It seems that every generation of high school students needs to have its controversy. The tempest this year at Algonquin Regional High School is over a “revised” school dress code.
But perhaps it’s not the revision that is really causing conflict. It’s the new level of enforcement for a policy that was already there.
I’ve been hearing rumblings and seeing tweets about discord over the new school dress code since school began. But it’s just last week that the issue was covered by the school’s newspaper The Harbinger.
The story focuses on a purported change to the school policy. In August, Principal Tom Meade sent an email to parents with a revised school dress code.
Since then, students have expressed anger over the following language:
Clothing that is too revealing (e.g., clothing that exposes underpants, the midriff, and cleavage) is inappropriate in a school setting.
The presumption of the paper and griping students has seemed to be that the definition of revealing clothing has changed. Meanwhile, the truth lies in the story’s quote from Principal Tom Meade:
“It’s being enforced a little bit more frequently and it’s being mentioned at school meetings because we want students to be aware of it,” Mead said.
As a mom, I heard from other mothers in the past their distress at how female students dressed at Algonquin. I even heard through the grapevine that there was a defacto school uniform of revealing clothing and high heels. (Perhaps my memory is fuzzy, but this strikes me as a big change from my days there, eons ago.)
Now, through social media, I’m hearing another side of the story. The Harbinger tweeted a picture of a flyer in September that argued “MY SHOULDERS ARE NOT SEX ORGANS. IF YOU’RE “DISTRACTED” BY MY ANATOMY GROW UP!”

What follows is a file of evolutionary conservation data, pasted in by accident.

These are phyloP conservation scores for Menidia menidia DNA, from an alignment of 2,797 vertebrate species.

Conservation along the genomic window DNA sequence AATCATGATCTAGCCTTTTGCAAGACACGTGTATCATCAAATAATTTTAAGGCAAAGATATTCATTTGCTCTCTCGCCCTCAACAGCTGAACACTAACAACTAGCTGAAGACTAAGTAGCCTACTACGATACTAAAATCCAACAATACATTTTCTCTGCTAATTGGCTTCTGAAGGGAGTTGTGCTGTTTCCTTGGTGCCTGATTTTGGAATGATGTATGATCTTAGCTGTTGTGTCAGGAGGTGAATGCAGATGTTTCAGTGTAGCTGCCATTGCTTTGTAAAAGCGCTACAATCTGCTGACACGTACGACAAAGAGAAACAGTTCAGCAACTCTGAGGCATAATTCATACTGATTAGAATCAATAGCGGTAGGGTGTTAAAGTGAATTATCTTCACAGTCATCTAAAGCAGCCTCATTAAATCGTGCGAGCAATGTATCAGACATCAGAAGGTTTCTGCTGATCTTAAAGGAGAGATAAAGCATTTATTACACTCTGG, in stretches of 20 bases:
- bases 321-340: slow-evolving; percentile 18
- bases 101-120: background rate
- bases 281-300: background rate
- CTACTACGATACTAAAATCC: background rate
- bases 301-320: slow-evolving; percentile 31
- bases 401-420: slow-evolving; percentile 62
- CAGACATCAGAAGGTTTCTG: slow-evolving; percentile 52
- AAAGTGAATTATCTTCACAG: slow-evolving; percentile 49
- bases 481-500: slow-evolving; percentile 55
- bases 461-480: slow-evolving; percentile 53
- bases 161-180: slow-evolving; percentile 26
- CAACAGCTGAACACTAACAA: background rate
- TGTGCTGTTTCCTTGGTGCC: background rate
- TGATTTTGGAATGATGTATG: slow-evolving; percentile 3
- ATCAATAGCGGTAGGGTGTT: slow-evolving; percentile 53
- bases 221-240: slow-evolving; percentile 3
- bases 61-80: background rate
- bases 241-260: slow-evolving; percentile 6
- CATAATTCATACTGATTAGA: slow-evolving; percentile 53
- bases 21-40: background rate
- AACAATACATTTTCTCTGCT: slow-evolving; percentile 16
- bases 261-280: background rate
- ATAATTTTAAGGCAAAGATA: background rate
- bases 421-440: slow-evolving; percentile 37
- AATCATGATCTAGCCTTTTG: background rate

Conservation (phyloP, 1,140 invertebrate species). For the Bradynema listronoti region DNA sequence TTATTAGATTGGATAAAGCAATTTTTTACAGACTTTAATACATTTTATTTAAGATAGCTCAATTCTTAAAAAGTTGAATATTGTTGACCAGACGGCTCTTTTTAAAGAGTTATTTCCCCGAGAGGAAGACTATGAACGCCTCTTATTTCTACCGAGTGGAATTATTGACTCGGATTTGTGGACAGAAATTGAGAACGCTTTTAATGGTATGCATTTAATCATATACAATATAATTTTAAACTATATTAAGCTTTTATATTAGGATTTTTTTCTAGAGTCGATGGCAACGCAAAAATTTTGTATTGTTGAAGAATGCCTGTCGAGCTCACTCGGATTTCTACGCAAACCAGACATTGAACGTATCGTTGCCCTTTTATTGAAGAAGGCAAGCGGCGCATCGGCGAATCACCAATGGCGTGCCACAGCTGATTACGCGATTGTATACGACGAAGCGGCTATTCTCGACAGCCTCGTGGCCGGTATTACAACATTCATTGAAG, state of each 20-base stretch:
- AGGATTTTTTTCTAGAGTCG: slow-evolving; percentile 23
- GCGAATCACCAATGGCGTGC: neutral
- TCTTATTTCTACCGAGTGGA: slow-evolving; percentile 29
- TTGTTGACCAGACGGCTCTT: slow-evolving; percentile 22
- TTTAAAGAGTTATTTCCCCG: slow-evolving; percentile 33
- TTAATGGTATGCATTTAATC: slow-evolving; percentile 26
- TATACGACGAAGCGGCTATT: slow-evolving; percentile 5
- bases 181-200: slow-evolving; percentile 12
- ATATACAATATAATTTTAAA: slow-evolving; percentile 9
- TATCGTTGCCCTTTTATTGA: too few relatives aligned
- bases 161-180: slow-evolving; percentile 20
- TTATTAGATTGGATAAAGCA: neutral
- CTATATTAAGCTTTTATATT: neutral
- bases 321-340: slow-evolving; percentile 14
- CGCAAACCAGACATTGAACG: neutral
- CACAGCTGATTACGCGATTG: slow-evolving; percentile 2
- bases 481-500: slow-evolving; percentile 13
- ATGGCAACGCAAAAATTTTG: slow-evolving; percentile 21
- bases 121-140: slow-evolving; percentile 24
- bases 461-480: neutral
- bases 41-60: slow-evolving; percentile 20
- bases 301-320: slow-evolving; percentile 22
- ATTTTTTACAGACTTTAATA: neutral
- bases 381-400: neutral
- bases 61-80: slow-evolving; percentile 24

Another flyer pic included:
Don’t stop girls from wearing shorts, skirts, tank tops, or strapless shirts in hot weather. Instead teach male faculty and students not to over-sexualize female body parts. . .
Dress code only enforces the idea that girls should cover up because “boys will be boys”.
The Harbinger’s article includes Meade’s justification for enforcing the code:
Principal Tom Mead explained that a revised and more enforced dress code is an attempt to “try to prepare our students to go into the big world.”
“I think part of it is that we have to strike a balance with freedom of dress,” Mead said.
Interestingly, a comment stream from last year on the way ARHS students dress indicates that the dress code didn’t change in quite the way students think. (At least not this year.)
In September 2013, a commenter posted the ARHS Dress code policy. A comparison to the code issued this fall shows that the only change is insertion of the word “discriminitory” (bolded below):
We encourage our students to express their individuality by the clothing they wear, as long as it does not offend or distract the life of the school and the educational process.
We take pride in the appearance of all Algonquin High School students. All students are expected to dress and groom themselves appropriately. Designs on clothing, which display poor taste, advocate drugs, alcohol or sex, and express vulgarities and/or ethnic/discriminatory slurs will not be tolerated. Any style of dress that is considered disruptive to school activities is prohibited. Parents are responsible for discussing with their children the kind and type of clothing that is considered appropriate to wear in a school setting. Clothing that is too revealing (e.g., clothing that exposes underpants, the midriff, and cleavage) is inappropriate in a school setting. Students will use good judgment regarding appropriate attire in school. Bare feet are not allowed for the obvious reasons of safety and hygiene. Students will be required to correct the situation upon the request of any staff member. Refusal to comply with the request may result in disciplinary action including suspension.
I’m guessing the shift into cold weather will cause the controversy to die down for a while. But it’s likely spring back up when the weather turns warmer.
So, how do you feel about the dress code and it’s renewed enforcement?
Is this a freedom of expression issue?
Is the policy discriminatory? (That would be ironic.)
Or is revealing clothing inappropriate for school?